I’ve been doing it almost a week and it’s made a huge difference! Just start by picking one spot in your house (it does not have to be your sink) that you love to see sparkling clean. (For me it’s my kitchen island.) It kind of goes viral from there, and right now my house looks pretty great. Good luck!

  30. First off- I so understand. I went through the Thing today. It always hits the day before I have my cycle. You know, I feel like I have NO focus, I’m NEVER going to amount to ANYthing and why the HECK does this house always look like a tornado hit it? So here’s a few things I do:

    1. I start tidying up. I pick one place on the main floor (usually the dining room table, because I need a BIG place) and start piling up all the clutter and crap and things that need to be put away. I put it all there and get the other rooms in order. Then I can go through the pile and do the following: recycle, put away/store and toss. We recycle nearly everything, so I rarely feel guilty for tossing. To that degree, we even have a trash bin in the garage for the semi annual appliance/computer recycle event.

    2. I have what I call a Buy Back Bin. Kids leave stuff laying around? Shoes? Toys? ANYTHING of theirs? I give them fair warning that I’m cleaning up and if they don’t pick up after themselves, it goes in the Buy Back Bin. They can either buy it back -a quarter an item- or it can get donated to Good Will. Mama Ain’t Playin.

    3. If all else fails, I throw crap in the fireplace and torch it. What can I say? A girl’s gotta do what a girl’s gotta do.

    Hugs, Fluid Pudding (well, not really because I know you’re not a hugger. How about a high five?). Hope some of these ideas work!

  31. I guess what I do is sort of like Flylady, but I don’t do any sort of vigorous cleaning that would get me confused with anyone insane. I just… do 15 minutes. What gets done gets done. I don’t race around, trying to get shit tossed/put away/cleaned, I just do 15 minutes of normal-people cleaning. OR, when I lived in a small apartment where I could hear the TV from every corner of the place and didn’t have a DVR, I did what I called CDC, Cleaning During Commercials.

  32. I have thought for a long time (since Meredith was a baby-that’s how long i’ve been reading you) that if I lived next door to you, you and I would have been best of friends. I once read that “cluttered closets” are a sign of a “cluttered mind.” Sometimes I purge my closets just to gain more piece of mind. (bud a bum) I actually have no answers or advice, but I get ya. I loved the post to the link you sent. However, as someone who collects no clutter and could easily give all I have away, I wonder if I would still find myself. Maybe it is too much work. I am lazy too…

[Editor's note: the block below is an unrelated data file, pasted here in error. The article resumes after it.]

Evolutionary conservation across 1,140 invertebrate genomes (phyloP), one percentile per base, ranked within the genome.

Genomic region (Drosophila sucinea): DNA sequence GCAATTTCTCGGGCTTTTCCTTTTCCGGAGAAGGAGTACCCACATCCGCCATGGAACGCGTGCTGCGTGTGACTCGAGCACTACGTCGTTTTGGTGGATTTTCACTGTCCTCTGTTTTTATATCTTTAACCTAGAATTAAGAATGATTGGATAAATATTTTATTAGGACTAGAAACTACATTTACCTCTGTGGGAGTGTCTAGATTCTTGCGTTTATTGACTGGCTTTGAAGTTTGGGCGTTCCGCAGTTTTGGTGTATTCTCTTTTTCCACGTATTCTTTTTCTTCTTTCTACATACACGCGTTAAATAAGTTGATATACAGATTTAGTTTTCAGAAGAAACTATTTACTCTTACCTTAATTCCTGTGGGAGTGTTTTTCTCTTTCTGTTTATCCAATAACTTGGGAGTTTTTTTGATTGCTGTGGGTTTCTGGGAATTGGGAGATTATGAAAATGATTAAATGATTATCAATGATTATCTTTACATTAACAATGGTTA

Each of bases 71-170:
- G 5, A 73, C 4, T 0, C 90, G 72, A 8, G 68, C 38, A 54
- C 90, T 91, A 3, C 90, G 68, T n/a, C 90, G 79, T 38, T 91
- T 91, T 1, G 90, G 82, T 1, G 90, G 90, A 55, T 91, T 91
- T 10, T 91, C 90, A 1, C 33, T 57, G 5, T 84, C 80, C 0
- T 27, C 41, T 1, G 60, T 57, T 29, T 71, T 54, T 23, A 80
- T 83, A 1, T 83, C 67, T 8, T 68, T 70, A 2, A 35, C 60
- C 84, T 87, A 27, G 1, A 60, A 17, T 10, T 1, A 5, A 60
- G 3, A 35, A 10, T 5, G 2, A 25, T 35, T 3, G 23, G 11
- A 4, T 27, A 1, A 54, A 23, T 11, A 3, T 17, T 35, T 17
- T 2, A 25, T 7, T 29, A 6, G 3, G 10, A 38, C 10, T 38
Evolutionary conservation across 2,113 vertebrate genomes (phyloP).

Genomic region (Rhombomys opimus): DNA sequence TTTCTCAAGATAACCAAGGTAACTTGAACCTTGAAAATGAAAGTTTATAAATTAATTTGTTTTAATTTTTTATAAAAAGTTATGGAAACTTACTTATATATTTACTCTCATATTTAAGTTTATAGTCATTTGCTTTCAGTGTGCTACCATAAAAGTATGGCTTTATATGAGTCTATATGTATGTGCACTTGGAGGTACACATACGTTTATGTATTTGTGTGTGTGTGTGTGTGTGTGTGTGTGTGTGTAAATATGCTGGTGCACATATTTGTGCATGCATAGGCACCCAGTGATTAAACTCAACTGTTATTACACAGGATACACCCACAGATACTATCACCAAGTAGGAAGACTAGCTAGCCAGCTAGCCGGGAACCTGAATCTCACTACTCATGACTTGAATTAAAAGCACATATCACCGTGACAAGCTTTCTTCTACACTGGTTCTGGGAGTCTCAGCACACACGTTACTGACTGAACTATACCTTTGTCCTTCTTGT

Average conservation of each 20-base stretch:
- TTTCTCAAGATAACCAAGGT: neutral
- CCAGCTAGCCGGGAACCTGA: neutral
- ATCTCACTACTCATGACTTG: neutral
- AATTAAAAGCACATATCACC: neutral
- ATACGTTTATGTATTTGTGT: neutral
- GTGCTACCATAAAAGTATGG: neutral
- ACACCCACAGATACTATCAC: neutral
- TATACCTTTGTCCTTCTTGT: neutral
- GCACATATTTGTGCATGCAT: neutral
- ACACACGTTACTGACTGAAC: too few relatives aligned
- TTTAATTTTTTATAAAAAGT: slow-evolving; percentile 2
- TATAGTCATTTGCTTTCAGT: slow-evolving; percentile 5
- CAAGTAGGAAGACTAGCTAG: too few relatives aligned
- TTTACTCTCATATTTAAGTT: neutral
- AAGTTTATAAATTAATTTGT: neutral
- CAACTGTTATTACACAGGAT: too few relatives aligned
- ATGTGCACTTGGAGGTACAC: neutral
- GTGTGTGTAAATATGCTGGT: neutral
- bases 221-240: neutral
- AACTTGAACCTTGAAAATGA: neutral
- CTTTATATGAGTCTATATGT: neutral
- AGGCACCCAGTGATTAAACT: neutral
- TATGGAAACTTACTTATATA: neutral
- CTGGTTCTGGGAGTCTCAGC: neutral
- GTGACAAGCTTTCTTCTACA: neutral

33. I feel your pain! We moved into our 2 bedroom one bathroom house in 99. It was supposed to be a 5 year deal…. I have a 3 year old sleeping in my armpit (which I love) and a husband who usually knees me in the back 3x a night (which is painful). We put stuff in storage when our house was on the market but it never sold. We had to keep the storage unit because there is no room! No matter how much I clean there is always clutter. I feel bad because my oldest dtr can’t really have friends over without everyone being on top of each other. Everyone I talk to says that having a bigger house is helpful – places to put things, blah, blah, blah. Unfortunately, no one wants to buy my super small house. I hope when you are ready you can sell your home and buy one with enough closets for all your things! This has been one of my own wishes for 12 years! Come to NJ and have a drink with me, at least the beach is not too far from here!

  34. Doesn’t it just SHOCK you how many people posted on this one??? The SAMENESS???

    See Amy 23 and Melissa 33.

    Now, realize I’m right here with you, in the house we bought in 1976. Since 1996 I have been strongly suggesting that we move because THIS house is dirty.